A major part of finding extraterrestrial life is to be able to profile the atmosphere of any planets outside of our solar system. This is not an easy task, as these planets are usually found through the slight darkening of their star as they pass in front of it (transition). Although spectroscopy is the ideal way to profile the chemical composure of such a planet, having a massive, extremely bright star right next to the planet is more than enough to completely overpower the faint light reflecting off the planet’s surface and through its atmosphere. This is a major issue that the upcoming Habitable Exoplanet Imaging Mission (HabEx, also called the Habitable Worlds Observatory, or HWO) hopes to address using a range of technologies, including a coronagraph that should block out most of the stellar glare.
While this solves much of the issue, there are still a range of issues which the new field of astrophotonics seeks to address, as detailed in a recent paper by Nemanja Jovanovic and colleagues. This involves not only profiling chemical compositions, but also increasing the precision when monitoring for planet transit events using e.g. semiconductors-based laser frequency combs. These are generally combined with a spectral flattener, which in experimental on-chip form are significantly less bulky than previous setups, to the point where they don’t necessarily have to be Earth-based.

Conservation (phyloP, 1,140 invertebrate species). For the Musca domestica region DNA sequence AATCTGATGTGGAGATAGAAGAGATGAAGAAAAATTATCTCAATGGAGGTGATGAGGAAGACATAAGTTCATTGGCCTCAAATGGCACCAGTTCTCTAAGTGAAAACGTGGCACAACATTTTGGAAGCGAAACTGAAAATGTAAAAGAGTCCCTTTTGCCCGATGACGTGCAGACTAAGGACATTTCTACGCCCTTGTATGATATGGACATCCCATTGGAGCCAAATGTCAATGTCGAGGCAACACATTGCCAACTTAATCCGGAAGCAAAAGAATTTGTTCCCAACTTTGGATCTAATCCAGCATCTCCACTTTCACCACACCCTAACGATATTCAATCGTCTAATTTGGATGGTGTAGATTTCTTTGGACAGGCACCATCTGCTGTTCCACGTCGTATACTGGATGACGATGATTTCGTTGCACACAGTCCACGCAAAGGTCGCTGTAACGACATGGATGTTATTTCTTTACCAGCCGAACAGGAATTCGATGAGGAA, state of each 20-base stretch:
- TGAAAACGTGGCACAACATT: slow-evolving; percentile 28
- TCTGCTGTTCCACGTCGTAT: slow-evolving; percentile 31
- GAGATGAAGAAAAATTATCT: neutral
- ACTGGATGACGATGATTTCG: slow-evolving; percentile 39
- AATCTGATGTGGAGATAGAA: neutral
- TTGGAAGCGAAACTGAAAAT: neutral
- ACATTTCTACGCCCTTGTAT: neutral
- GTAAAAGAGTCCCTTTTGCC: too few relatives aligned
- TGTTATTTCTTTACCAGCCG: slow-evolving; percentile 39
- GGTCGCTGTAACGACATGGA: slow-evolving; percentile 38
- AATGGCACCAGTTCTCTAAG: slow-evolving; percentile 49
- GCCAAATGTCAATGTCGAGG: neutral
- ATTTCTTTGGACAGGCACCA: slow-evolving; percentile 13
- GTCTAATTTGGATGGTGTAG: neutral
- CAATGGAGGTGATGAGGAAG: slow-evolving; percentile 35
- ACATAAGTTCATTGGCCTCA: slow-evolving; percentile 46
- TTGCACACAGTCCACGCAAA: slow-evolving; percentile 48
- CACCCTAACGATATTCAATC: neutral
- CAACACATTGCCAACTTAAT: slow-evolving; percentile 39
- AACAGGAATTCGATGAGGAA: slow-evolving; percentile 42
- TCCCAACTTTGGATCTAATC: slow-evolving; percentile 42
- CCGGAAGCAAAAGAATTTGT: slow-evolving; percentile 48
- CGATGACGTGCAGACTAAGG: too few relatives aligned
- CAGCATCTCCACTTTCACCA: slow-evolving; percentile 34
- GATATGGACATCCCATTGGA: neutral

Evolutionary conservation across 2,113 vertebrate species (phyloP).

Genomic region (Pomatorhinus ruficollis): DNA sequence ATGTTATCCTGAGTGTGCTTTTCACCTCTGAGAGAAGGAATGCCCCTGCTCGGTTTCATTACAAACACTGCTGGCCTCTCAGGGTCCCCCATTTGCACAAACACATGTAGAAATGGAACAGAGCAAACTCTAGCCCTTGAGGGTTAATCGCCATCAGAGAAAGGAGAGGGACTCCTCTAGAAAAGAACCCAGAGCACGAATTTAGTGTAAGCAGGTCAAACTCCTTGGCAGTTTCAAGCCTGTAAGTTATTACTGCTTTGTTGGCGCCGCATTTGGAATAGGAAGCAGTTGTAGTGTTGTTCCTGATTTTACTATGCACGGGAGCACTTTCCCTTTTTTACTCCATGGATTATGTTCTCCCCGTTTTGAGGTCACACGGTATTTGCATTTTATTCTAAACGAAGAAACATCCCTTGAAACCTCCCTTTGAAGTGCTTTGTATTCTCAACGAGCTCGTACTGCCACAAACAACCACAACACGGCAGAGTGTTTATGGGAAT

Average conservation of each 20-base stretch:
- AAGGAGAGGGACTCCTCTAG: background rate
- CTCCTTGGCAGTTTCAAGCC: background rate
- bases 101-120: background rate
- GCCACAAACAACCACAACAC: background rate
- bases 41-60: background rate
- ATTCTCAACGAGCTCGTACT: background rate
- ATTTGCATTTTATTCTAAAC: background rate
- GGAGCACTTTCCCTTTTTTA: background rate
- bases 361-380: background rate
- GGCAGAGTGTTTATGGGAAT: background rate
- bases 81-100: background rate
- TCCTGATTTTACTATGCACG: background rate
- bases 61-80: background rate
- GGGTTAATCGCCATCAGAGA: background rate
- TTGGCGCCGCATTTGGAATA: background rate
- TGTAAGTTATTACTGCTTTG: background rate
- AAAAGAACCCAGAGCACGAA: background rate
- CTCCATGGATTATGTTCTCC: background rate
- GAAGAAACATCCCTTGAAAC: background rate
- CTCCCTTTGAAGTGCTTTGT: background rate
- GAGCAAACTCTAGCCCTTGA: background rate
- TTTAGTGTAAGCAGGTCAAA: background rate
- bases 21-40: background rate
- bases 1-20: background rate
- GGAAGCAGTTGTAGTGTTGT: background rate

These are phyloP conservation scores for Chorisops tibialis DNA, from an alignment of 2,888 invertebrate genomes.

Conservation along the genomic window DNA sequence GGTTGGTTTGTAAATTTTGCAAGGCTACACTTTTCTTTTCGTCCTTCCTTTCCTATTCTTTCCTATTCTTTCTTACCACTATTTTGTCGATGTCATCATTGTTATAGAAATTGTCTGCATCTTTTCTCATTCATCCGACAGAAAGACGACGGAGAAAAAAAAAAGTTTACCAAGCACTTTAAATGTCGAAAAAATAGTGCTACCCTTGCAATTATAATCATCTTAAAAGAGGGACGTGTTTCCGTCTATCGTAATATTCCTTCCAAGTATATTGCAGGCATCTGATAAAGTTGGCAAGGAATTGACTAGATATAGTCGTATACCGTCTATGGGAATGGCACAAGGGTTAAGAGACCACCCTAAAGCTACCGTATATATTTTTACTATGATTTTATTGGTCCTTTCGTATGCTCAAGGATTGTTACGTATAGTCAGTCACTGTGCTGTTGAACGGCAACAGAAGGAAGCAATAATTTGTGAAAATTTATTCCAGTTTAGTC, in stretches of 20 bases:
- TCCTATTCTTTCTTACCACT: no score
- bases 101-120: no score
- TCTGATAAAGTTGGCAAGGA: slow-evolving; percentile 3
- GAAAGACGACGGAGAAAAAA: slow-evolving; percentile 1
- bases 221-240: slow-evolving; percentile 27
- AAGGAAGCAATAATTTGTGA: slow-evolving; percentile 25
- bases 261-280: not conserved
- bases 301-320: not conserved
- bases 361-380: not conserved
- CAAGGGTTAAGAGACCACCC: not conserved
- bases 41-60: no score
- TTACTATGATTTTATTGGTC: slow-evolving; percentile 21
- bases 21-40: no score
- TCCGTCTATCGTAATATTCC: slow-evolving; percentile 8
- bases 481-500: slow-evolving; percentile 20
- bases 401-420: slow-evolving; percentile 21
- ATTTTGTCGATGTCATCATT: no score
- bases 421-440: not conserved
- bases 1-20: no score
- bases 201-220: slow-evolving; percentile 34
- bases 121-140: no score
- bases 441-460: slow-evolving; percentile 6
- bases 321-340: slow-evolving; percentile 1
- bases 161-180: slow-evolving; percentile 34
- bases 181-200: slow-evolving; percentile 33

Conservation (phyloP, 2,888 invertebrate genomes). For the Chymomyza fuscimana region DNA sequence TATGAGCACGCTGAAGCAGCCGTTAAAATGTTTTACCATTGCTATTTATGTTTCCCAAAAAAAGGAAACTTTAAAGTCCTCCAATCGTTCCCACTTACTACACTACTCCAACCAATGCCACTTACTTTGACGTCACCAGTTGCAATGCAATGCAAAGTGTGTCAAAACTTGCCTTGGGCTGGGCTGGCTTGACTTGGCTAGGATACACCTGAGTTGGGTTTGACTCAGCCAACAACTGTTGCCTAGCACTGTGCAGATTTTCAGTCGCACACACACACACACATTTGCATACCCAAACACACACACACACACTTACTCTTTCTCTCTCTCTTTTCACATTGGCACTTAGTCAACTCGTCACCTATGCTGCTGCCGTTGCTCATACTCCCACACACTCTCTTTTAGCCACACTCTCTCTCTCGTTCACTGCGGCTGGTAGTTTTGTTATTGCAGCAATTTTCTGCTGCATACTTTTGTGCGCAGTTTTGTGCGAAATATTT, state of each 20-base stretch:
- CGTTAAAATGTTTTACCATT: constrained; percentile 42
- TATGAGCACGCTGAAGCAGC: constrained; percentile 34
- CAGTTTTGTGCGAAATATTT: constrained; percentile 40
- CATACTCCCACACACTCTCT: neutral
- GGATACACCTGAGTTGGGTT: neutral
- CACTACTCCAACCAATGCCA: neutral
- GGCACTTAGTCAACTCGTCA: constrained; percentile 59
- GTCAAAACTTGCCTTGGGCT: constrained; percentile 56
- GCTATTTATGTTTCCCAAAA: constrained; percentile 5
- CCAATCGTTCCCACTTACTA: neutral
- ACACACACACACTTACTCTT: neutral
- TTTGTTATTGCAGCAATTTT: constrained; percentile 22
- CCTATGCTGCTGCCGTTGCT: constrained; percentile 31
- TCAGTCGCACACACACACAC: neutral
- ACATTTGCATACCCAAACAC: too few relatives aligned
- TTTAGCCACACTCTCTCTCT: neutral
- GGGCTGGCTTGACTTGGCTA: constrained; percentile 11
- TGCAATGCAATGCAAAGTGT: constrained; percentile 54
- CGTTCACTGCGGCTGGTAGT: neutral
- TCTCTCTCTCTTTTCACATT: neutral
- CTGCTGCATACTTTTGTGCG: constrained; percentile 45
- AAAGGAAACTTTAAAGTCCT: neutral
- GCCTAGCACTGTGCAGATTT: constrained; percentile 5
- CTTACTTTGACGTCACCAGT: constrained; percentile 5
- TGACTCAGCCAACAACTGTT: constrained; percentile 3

For profiling a planet’s spectrum, waveguide devices called photonic lanterns are used that provide an adiabatic transition of multimoded input into single mode outputs for use by subsequent instruments. Such a photonic lantern is part of the SCExAO testbed at the Subaru telescope in Hawai’i, along with a photonic nulling device called GLINT. The purpose of GLINT is as the device type suggests there to reduce the impact of photonic noise from the star’s light that will still leak past the coronograph.
Although probably not as exciting a subject as pretty pictures of remote galactic phenomena, the field of astrophotonics could provide us with something that’s possibly far more exciting, in the form of being able to perform remote spectroscopy on an exoplanet’s atmosphere and more, along with recording details about its orbit and the like that are far beyond our capabilities today.
(Heading image: Artist’s concept of an Earth-like planet in the habitable zone of its star. Credit: NASA Ames/JPL-Caltech/T. Pyle)